Happy Birthday, Charlotte Brontë 21 April 1816 - 31 March 1855

    To celebrate the bicentenary of Charlotte Brontë's birth, I knew that that there was only one book I was going to talk about- her most celebrated, Jane Eyre. That's not to say that there aren't other gems written by her. Of course there are and I will looking at those over the coming months. But Reader, for this special day, it has to be Jane Eyre

                                                                                     Image supplied copyright free by  John Cunliffe  available here.

    Most people read Jane Eyre when they are in their teens but I don't think I did. It would be a bit later than that, in my twenties, when I discovered this book which so many people talk about. Published in 1847, it was her first published novel but of couurse, Charlotte, together with her siblings had been writing since she was a child. She wrote her early Juvenalia, full of Byronic overtones, mainly with her brother, Branwell. The imaginary kingdom of Angria was far removed from the Yorkshire moors of her youth. On the surface, Jane Eyre takes a more realistic tone, but the gothic features and Byronic heroes are still there. 

    In Jane Eyre, Charlotte chooses to use the first person and address the reader directly. It is known as a bildungsroman in that it deals with the moral and psychological development of a character. Set in the north of England, Charlotte gives us a heroine who is plain, quiet, apparently unremarkable. Privy to Jane's thoughts, we know that she has a strong sense of self and equality. 

        "Do you think, because I am poor, obscure, plain and little, I am soulless and heartless? You think wrong!— I have as much soul as you — and full as much heart!" 
                                                                       (Jane to Rochester) 

Jane's iron will to survive takes her through the emotional hardships of her early life. We follow her through her childhood where she is mistreated and ignored, through her education at Lowood School, into independent adulthood. The story of Jane Eyre has been interpreted through different perspectives and I can see within it the protofeminism expressed through Jane's desire to establish herself within a patriarchal society, as an equal.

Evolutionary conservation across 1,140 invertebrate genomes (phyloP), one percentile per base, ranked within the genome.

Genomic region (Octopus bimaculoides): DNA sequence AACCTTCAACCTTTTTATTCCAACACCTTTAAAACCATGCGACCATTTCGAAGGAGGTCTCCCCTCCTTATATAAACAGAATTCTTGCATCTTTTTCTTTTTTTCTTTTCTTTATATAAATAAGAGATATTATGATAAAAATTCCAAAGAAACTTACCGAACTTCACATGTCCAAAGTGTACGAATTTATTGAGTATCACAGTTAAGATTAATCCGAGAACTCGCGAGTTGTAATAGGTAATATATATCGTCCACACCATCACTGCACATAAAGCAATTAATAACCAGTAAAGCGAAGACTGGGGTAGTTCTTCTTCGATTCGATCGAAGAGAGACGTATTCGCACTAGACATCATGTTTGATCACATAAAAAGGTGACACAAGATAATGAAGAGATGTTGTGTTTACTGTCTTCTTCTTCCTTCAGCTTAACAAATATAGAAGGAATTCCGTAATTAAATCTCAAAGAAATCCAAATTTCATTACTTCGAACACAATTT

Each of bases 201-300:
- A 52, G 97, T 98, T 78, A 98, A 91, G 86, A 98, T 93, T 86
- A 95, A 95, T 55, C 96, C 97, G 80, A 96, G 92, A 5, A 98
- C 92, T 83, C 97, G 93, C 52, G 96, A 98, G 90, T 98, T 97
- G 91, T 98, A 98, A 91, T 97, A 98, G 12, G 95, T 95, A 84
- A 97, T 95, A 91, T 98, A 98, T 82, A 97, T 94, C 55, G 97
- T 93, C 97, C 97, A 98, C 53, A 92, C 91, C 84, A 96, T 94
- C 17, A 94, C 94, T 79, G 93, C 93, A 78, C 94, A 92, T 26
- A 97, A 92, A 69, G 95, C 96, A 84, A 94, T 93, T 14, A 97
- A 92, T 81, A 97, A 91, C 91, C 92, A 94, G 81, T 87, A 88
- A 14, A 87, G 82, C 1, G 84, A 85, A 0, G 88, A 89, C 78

“I am no bird; and no net ensnares me: I am a free human being with an independent will.”

   Jane may be plain and unremarkable on the outside but we are shown that she has a rich interior life. This has been the image filtered down over the years of Charlotte herself. Initially publishing under the pseudonym, Currer Bell, she passed under the radar. It was because of her that Emily's poems were published and she kept a tight hold on what the public knew of her sisters, allegedly destroying  Emily and Anne's papers after their death. 

    I would say that the most interesting aspect of Jane Eyre is how Charlotte has merged together the realistic outer world with an other worldly existence which you feel lies just below the surface. The gothic features of the wild settings, dark, isolated buildings and even darker, smouldering hero are all there , as is the symbolism of the red room of Jane's childhood and the madness kept locked away.  Some see this madness as victorian female sexuality, kept hidden and restrained. Throughout the book, we follow Jane's struggle internally between her passion and her conscience. We see her develop and take her opportunities. 

In short: Matchless - need I say more?

Follow the link to read my review of The Best Poems of the Brontë Sisters here. 
The Brontës have inspired many other books, some of which I have reviewed here:

 Yuki Chan in Bronte Country by Mick Jackson read here.
The Madwoman In the Attic by Catharine Lowell read here.
 Jane Steele by Lyndsay Faye- read here.

I decided to read Jane Eyre as part of the Classics Club Challenge. My full list of books can be found here.   


  1. Jane Eyre is such a great book. What a nice idea, reading it to celebrate the author's birthday. I don't know if you've already read it or even if you would like it, but if you like sort of silly fantasy-mystery books that feature a healthy helping of bookish nerd stuff you might want to try Jasper Fforde's The Eyre Affair.

    1. Thanks for dropping by. I do like reading books which have been sparked off by others but I haven't read The Eyre Affair yet.


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